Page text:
Trump says wind energy won't work because wind 'only blows sometimes'
Trump, during a rally on Thursday evening, in Michigan had also insisted that he 'knows a lot about wind. If it doesn’t blow, you can forget about television for that night.'
President Donald Trump on Thursday said that wind power was not a viable energy option because wind "only blows sometimes." The president made the statement while talking to Fox News' Sean Hannity.
Trump, during a rally on Thursday evening, in Michigan had also insisted that he "knows a lot about wind. If it doesn’t blow, you can forget about television for that night."
Wind energy can be stored in varied ways, including in batteries. As the Trump administration's own Energy Department explains on its website, most power grids combine energy provided by different sources. "The wind does not always blow and the sun doesn’t always shine,” the site notes. Yet the power grid “can accommodate large penetrations of variable renewable power without sacrificing reliability.”
Trump, in a Wednesday phone interview with Hannity, talked about his energy insights while he was talking about being the toughest president ever on Russia, which he claimed had resulted in an increase in US fossil fuel use and sales.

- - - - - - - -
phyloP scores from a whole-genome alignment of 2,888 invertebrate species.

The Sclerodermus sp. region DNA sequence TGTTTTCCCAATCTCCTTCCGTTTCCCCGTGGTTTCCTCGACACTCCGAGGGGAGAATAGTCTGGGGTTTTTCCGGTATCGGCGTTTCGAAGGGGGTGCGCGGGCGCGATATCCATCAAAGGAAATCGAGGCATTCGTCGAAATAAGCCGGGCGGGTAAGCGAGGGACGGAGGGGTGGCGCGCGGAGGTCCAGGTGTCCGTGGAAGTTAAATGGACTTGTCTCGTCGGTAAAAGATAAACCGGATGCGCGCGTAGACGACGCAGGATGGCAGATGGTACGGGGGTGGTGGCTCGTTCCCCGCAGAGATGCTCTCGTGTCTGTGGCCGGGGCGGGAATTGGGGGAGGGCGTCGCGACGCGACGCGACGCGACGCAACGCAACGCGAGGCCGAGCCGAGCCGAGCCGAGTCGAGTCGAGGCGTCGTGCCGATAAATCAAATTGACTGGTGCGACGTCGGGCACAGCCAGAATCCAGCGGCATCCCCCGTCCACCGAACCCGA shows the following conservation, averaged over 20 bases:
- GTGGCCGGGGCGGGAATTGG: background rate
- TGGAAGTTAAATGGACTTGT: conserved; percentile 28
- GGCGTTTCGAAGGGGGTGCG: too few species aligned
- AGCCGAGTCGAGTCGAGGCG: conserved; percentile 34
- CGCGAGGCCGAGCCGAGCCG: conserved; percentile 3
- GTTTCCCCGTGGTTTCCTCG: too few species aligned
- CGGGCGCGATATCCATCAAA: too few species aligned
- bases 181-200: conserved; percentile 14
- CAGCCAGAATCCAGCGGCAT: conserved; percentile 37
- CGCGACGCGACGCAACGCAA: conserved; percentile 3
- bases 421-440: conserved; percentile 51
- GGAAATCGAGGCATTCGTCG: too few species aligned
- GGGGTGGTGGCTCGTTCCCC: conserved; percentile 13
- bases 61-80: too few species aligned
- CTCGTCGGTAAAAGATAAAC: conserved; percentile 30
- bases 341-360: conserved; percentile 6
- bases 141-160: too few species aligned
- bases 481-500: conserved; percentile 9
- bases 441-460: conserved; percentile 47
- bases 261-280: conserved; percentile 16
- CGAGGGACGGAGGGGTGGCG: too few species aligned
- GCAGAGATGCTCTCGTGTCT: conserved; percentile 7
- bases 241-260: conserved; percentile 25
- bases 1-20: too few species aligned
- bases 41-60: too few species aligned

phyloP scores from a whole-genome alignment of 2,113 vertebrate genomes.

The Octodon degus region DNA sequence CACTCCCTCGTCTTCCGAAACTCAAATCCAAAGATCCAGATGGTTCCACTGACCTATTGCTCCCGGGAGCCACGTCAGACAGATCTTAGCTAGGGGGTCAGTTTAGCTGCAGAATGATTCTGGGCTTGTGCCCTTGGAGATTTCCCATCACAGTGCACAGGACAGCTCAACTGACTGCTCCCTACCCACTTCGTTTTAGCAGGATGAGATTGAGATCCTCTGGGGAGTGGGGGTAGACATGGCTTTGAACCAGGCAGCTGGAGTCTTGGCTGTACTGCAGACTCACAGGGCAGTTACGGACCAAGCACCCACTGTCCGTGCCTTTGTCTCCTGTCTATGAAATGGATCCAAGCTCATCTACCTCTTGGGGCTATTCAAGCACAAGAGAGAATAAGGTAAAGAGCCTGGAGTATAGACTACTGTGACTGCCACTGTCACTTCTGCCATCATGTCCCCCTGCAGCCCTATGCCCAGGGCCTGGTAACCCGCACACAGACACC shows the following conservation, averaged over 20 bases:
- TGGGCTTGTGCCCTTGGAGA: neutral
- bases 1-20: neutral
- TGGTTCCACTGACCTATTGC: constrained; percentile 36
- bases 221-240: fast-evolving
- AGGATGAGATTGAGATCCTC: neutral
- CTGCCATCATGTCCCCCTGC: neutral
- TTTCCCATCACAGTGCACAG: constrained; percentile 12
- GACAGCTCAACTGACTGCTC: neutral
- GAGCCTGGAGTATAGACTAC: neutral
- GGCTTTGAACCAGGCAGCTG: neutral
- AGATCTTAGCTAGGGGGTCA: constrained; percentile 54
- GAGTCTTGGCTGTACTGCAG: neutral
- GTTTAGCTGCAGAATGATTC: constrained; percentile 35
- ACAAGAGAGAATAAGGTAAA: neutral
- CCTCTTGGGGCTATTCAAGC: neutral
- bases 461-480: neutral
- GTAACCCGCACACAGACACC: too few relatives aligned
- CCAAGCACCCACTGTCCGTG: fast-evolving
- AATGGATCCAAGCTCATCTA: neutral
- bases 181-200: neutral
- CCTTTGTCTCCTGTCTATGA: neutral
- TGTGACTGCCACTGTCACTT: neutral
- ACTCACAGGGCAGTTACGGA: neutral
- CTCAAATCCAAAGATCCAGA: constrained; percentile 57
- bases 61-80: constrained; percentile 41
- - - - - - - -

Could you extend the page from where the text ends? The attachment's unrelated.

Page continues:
“It’s what we have done with energy and oil and gas. That’s all competition from, for Russia,” Trump said. “You look at the Ukraine. You look at so many different levels. You look at our military,” he added. “You look at the fact that we would have been powered by wind, which wouldn’t have worked, by the way, because it only blows sometimes and lots of problems come about.”
Trump, while addressing workers at a tank factory in Lima, had complained that his Democratic rival Hillary Clinton "wanted to put up windmills everywhere." The Republican then pretended to be some anonymous husband telling his wife: "Turn off the television darling, please. There’s no wind. Please turn off the television quickly.”
Reports state that President Trump had made a similar observation about wind energy in Ohio last week, which led to an energy expert calling him a "clown."
A professor of atmospheric science at Pennsylvania State University, Michael Mann, while talking to Newsweek said: "Trump is a clown, but a dangerous, evil clown. He would happily mortgage the future of our children and grandchildren for the short-term profit of the fossil fuel interests whose bidding he’s doing.”
Trump, in Ohio, also complained about how wind farms affect views, claiming they decrease home values by 65 percent. Evidence, however, does not support Trump's claims.